It took me awhile to appreciate Christopher Guest. As a kid, I found him annoying. Not that he wasn't talented, but my older brothers loved Spinal Tap, and I didn't get the appeal, and was angry every time they chose it on our trips to Blockbuster. But, as I got older, and especially after seeing Best In Show, my love and respect for Guest and his talents grew.
Best In Show (2000)
'I used to be able to name every nut that there was. And it used to drive my mother crazy, because she used to say, "Harlan Pepper, if you don't stop naming nuts," and the joke was that we lived in Pine Nut, and I think that's what put it in my mind at that point. So she would hear me in the other room, and she'd just start yelling. I'd say, "Peanut. Hazelnut. Cashew nut. Macadamia nut." That was the one that would send her into going crazy. She'd say, "Would you stop naming nuts!" And Hubert used to be able to make the sound, he couldn't talk, but he'd go "rrrawr rrawr" and that sounded like Macadamia nut. Pine nut, which is a nut, but it's also the name of a town. Pistachio nut. Red pistachio nut. Natural, all natural white pistachio nut.'
Guest not only directed and wrote (along with Eugene Levy) Beset In Show, his character, hog lovin Harlan Pepper was brilliantly hilarious. When I recently re-watched the movie, way to late into the night on Thursday, I again feel in love with Guest, and Harlen. This time, I started to wonder about Guest's earlier roles. I knew he had a short stint on Saturday Night Live, and although the cast for his season looks amazing, (Billy Crystal, Martin Short, Julia Louis-Dreyfus) it's hard to find much of the 1984 season on-line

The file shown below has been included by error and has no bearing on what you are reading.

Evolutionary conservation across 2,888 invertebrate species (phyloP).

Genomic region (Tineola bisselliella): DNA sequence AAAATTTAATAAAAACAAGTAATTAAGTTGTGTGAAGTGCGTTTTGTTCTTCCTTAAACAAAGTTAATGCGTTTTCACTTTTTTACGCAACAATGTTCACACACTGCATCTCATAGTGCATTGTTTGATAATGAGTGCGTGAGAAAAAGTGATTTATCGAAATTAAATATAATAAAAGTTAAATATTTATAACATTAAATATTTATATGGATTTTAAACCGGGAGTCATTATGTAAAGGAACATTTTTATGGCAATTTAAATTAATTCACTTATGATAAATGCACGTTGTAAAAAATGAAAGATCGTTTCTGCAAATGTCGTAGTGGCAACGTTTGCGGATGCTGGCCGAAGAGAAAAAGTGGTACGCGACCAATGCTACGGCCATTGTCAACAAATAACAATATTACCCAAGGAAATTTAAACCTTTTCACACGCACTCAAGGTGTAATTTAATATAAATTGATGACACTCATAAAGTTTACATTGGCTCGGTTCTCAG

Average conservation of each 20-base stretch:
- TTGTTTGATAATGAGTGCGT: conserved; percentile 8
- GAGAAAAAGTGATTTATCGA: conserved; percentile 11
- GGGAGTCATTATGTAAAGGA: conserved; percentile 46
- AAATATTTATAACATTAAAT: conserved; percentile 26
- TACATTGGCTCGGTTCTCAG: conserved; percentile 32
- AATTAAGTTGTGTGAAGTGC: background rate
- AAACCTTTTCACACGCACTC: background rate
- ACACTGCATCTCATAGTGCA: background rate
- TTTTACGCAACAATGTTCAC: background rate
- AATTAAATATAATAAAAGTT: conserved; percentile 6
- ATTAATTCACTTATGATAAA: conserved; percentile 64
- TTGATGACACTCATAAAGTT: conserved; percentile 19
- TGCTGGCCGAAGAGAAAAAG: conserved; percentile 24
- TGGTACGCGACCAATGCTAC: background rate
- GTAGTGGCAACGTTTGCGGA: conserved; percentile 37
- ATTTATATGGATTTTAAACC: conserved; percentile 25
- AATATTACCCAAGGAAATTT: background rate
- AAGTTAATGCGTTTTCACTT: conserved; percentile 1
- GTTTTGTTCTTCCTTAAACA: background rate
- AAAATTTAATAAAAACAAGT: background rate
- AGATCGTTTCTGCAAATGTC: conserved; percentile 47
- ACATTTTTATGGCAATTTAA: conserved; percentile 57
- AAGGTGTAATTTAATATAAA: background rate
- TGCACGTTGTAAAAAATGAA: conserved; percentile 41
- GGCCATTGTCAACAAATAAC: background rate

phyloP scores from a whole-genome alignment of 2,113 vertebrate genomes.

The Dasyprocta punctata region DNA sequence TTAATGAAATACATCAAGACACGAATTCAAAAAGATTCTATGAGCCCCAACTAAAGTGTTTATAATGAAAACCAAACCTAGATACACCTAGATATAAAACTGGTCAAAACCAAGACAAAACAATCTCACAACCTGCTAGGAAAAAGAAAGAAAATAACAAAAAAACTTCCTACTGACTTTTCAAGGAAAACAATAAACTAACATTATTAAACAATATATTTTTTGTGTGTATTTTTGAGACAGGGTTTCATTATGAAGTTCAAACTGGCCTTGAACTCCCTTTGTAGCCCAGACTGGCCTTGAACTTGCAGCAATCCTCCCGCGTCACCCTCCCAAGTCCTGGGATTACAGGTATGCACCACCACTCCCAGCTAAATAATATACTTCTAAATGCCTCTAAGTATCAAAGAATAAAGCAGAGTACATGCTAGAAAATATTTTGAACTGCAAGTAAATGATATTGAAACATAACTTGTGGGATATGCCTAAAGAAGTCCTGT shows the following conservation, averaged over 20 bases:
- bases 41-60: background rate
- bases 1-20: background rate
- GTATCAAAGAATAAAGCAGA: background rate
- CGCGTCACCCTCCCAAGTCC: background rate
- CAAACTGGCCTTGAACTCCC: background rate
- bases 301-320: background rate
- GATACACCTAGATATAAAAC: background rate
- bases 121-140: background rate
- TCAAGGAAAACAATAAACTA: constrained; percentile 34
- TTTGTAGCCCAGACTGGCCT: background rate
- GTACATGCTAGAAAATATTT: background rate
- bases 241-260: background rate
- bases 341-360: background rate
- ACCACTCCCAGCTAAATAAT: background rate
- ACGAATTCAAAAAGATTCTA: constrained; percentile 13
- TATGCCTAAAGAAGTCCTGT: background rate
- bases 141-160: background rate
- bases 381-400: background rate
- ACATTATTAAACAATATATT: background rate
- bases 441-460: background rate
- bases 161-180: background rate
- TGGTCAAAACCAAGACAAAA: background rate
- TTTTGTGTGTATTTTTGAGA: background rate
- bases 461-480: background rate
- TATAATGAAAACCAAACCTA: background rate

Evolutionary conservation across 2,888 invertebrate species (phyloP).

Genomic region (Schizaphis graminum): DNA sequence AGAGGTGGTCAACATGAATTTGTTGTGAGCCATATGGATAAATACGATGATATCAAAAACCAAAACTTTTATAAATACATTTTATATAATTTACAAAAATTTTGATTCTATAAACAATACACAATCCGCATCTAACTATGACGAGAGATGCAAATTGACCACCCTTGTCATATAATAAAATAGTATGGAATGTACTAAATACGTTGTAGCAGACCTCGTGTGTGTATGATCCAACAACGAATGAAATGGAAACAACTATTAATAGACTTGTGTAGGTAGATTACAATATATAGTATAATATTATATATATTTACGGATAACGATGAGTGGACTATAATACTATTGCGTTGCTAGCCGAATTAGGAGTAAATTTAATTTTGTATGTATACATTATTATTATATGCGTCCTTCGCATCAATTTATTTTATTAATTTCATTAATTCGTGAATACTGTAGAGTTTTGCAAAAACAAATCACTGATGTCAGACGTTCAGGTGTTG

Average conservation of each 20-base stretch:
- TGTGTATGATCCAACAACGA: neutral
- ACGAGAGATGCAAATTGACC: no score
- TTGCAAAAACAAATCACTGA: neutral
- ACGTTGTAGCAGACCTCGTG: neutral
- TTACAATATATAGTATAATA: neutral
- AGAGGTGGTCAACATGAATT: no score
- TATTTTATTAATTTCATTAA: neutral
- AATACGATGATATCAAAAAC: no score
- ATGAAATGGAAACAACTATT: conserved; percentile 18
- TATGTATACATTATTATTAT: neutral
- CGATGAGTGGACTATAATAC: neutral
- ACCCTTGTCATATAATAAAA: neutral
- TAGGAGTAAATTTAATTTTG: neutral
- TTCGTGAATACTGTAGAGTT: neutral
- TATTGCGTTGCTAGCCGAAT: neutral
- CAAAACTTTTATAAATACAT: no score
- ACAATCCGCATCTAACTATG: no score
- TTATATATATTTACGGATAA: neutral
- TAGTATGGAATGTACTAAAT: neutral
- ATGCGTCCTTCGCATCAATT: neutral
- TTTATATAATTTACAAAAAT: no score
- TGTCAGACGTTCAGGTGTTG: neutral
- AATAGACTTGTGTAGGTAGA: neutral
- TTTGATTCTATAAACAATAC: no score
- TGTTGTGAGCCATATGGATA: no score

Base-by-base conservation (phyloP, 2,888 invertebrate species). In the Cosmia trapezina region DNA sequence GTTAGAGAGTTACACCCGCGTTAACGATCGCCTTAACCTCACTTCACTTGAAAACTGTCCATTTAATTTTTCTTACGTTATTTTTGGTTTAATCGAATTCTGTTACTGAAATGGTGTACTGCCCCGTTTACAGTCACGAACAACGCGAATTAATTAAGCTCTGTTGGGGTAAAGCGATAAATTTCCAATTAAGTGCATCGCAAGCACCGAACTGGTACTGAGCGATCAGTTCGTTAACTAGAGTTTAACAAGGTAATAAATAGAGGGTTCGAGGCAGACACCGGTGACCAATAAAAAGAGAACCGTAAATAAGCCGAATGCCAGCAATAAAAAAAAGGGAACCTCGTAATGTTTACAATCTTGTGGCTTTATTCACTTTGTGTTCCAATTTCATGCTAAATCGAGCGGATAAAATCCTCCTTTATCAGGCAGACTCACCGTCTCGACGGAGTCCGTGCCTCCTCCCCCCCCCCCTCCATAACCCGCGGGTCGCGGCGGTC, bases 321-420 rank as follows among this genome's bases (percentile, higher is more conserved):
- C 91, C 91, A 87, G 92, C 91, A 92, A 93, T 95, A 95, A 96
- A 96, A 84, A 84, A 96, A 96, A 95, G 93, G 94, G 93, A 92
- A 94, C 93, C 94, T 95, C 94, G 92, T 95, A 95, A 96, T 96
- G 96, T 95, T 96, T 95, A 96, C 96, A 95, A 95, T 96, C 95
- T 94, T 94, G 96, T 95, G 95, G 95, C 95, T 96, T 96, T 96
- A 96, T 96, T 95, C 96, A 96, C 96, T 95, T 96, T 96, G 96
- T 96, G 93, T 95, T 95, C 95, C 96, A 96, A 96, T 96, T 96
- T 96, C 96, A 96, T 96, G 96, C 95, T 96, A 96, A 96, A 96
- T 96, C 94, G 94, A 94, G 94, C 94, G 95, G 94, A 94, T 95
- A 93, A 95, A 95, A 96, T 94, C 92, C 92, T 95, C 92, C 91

This Is Spinal Tap (1984)
Saturday Night Live (1984)
I decided to look and see if Guest had any on screen nudity, and didn't really expect to find any. But....there is one scene I found from the 1978 film Girlfriends. The independent and low budget film featured Thirtysomething's Melanie Mayron as a photographer, looking at a life alone after her roommate marries and movies out.
The film, directed by Claudia Weill, is described as one of the most influential films about female friendship and is said to be one of Lena Dunham's inspirations for her TV show Girls. Dunham brought director Weill in to also direct an episode of her HOB series. Guest plays Eric, a boyfriend of Susan's (Mayron) who struggles with her independence. Guest has one nude scene, showing his cute bubble butt in a love scene with Mayron.
When I first profiled New York artist Greg Tsontakis-Mally back in 2015, (Portraits and Places) I was struck by a number of things. The stunning images, and the quiet beauty both seen and felt in his photos was what first visually intrigued me. I was secondly fascinated by how creatively Greg weaved his experience as an artist and painter into his views of the male form.
I was also interested in his philosophy of incorporating his model's point of view. Greg enjoys working with his models whereas some artists view models as working for them in the creation of their work. Both perspectives for shooting are acceptable, but each leaves their own unique mark on the work and final images. For me , this is particularly evident in degree's of illusion.